A Medical Device Daily

The Securities and Exchange Commission on Friday reported that a Connecticut federal judge has sentenced Scott Sacane, the founder of Durus Capital Management, to three years imprisonment, to be followed by three years of supervised release in connection with charges brought by the U.S. Attorney's Office in New Haven. Sacane in December 2005 pleaded guilty to one count of investment adviser fraud.

In October 2005, the SEC sued Sacane and others, alleging that they manipulated the stock of Aksys (Lincolnshire, Illinois), a developer of home dialysis systems, and Esperion Therapeutics (Ann Arbor, Michigan). It charged that Sacane was an investment adviser to the Durus Life Sciences Fund, Durus Life Sciences International Fund and Durus Life Sciences Master Fund ("the Durus Funds") and that he knowingly and willfully inflated the value of the Durus Funds, thereby garnering increased management fees and performance incentive fees to which he was not entitled.

The court set a hearing date of April 4-5 to determine restitution.

The SEC's civil enforcement action remains pending in federal district court in Connecticut.

Based on Sacane's guilty plea, the SEC previously barred Sacane from association with an investment adviser.

Aksys filed suit in August 2003 to seek injunctive relief and damages arising from the defendants' accumulation of more than 70% of the company's outstanding stock, considered short-swing trades as defined by the SEC.

In early 2004 Aksys reported that Durus Life Sciences Master Fund paid it $4.6 million and related interest payments as settlement of liability with respect to one count of a three-count complaint filed by Aksys against the Durus Fund and other defendants in U.S. District Court in Connecticut (Medical Device Daily, Jan. 16, 2004).

In February 2004 Aksys reported agreeing to a final settlement of outstanding claims against the Durus Life Sciences Master Fund and other defendants. Aksys said at the time that it would receive a payment of $48.7 million, including the purchase by certain defendants of $16.1 million of promissory notes and the earlier $4.6 million settlement payment (MDD, Feb. 26, 2004).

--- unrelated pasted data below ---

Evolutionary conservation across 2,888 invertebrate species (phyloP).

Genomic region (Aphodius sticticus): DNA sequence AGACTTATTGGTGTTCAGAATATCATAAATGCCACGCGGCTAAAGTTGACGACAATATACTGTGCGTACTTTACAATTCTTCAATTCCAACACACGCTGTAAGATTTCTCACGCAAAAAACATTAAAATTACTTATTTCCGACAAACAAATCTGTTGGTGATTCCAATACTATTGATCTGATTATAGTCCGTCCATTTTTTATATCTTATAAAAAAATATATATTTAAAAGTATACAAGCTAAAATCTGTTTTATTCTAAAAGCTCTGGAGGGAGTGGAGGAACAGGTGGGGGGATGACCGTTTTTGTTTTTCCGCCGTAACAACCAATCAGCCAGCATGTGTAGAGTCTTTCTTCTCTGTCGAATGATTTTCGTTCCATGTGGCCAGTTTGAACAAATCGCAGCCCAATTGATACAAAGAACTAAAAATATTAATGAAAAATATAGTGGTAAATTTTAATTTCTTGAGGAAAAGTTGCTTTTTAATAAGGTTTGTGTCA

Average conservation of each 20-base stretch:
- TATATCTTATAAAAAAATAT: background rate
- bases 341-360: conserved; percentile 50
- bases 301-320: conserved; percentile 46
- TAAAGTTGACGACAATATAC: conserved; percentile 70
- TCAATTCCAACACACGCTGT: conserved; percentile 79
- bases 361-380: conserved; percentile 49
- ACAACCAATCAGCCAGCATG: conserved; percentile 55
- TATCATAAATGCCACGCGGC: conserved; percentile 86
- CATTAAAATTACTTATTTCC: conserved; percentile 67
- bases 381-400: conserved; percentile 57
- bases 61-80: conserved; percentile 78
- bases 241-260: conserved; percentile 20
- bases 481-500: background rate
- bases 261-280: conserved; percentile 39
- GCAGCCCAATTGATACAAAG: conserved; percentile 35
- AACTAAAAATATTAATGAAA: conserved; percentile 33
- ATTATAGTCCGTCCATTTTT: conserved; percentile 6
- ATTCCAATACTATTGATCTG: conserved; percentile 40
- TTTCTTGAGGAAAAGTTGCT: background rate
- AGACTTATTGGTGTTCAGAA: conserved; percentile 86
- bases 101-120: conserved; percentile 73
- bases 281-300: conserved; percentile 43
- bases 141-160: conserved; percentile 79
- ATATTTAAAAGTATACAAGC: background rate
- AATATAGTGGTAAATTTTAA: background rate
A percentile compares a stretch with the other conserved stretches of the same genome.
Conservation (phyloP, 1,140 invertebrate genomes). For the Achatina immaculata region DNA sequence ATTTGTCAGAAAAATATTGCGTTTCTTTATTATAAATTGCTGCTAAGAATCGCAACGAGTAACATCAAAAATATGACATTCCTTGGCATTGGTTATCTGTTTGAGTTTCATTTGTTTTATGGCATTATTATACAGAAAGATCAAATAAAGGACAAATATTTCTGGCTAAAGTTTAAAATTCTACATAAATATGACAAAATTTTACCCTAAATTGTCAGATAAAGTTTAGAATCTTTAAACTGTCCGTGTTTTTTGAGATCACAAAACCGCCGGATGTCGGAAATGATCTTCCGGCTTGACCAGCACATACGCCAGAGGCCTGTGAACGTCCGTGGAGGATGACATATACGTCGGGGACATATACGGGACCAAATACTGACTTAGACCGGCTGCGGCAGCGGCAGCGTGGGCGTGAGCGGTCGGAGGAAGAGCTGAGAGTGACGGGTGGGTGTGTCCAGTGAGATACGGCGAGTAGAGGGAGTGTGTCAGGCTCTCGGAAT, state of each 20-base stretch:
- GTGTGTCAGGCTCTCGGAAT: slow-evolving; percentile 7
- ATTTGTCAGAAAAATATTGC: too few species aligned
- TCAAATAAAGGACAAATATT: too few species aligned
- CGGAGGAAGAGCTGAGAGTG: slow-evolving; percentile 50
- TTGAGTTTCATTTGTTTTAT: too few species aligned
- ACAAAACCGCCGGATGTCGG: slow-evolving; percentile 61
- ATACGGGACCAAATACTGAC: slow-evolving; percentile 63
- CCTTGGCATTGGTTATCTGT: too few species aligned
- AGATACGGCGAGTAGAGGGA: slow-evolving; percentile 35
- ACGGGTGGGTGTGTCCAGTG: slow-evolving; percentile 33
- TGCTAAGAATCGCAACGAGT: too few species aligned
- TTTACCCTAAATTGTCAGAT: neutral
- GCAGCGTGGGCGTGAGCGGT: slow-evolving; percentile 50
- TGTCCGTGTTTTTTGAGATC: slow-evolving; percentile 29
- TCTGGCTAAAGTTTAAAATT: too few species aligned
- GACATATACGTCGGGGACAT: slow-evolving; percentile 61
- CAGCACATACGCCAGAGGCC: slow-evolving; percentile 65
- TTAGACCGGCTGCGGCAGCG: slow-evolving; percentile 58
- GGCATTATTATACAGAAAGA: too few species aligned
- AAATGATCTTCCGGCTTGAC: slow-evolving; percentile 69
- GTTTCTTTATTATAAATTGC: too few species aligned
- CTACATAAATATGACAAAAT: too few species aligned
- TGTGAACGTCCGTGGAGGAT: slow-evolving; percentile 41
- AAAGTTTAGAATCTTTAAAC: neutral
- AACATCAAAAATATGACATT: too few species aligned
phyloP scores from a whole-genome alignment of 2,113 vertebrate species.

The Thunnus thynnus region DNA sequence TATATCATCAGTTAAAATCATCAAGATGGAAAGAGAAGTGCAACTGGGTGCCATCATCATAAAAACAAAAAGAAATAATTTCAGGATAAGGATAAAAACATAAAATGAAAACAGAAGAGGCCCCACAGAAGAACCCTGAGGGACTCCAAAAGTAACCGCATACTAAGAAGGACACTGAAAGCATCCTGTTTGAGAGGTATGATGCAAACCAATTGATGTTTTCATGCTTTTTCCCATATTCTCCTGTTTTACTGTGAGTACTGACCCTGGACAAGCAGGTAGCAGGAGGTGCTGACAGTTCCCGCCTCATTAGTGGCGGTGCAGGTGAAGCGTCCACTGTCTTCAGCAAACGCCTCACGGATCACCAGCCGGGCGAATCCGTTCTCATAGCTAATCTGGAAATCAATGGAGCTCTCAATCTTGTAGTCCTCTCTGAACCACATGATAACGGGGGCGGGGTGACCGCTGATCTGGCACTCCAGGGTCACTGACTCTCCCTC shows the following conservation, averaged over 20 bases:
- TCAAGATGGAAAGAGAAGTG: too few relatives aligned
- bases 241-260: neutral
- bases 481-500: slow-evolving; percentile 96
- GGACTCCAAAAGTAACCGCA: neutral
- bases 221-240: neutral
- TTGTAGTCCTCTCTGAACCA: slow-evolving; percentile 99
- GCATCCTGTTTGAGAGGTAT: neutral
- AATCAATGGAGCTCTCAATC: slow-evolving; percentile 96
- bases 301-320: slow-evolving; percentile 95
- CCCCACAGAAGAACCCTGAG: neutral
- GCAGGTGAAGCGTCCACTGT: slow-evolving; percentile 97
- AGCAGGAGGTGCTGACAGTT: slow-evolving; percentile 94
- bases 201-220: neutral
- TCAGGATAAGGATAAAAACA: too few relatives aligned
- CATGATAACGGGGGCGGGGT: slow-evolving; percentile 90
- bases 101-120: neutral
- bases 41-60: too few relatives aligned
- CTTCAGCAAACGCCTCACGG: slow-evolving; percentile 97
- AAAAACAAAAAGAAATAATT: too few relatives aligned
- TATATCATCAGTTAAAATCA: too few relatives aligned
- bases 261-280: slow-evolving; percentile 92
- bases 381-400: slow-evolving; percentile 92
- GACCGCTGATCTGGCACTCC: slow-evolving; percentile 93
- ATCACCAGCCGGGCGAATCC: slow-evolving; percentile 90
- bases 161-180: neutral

In other legalities: Possis Medical (Minneapolis), a manufacturer of devices used in endovascular procedures, reported that the U.S. District Court for Minnesota has dismissed, with prejudice, the consolidated amended complaint in a shareholder class action suit against Possis and two of its executive officers, titled "In re Possis Medical, Inc., Securities Litigation."

The dismissed suit, filed in June 2005, arose from allegations concerning public statements made prior to the August 2004 public disclosure of Possis' AiMI clinical study results. The case consolidated multiple class actions and, although no class had yet been certified, the court had appointed lead plaintiffs in August 2005.

Possis filed its motion to dismiss shortly thereafter; oral arguments were heard in March 2006.

Robert Dutcher, president/CEO and chairman of Possis, said, "We are very pleased that the trial court has granted our motion to dismiss. Although we have always been firm in our conviction that this suit was without merit, it confirms our confidence in the judicial process to have the court take this action."

Possis' AngioJet system is a mechanical thrombectomy system with FDA approval to remove large and small thrombus from coronary arteries, coronary bypass grafts, peripheral arteries and veins and A-V grafts and native fistulas.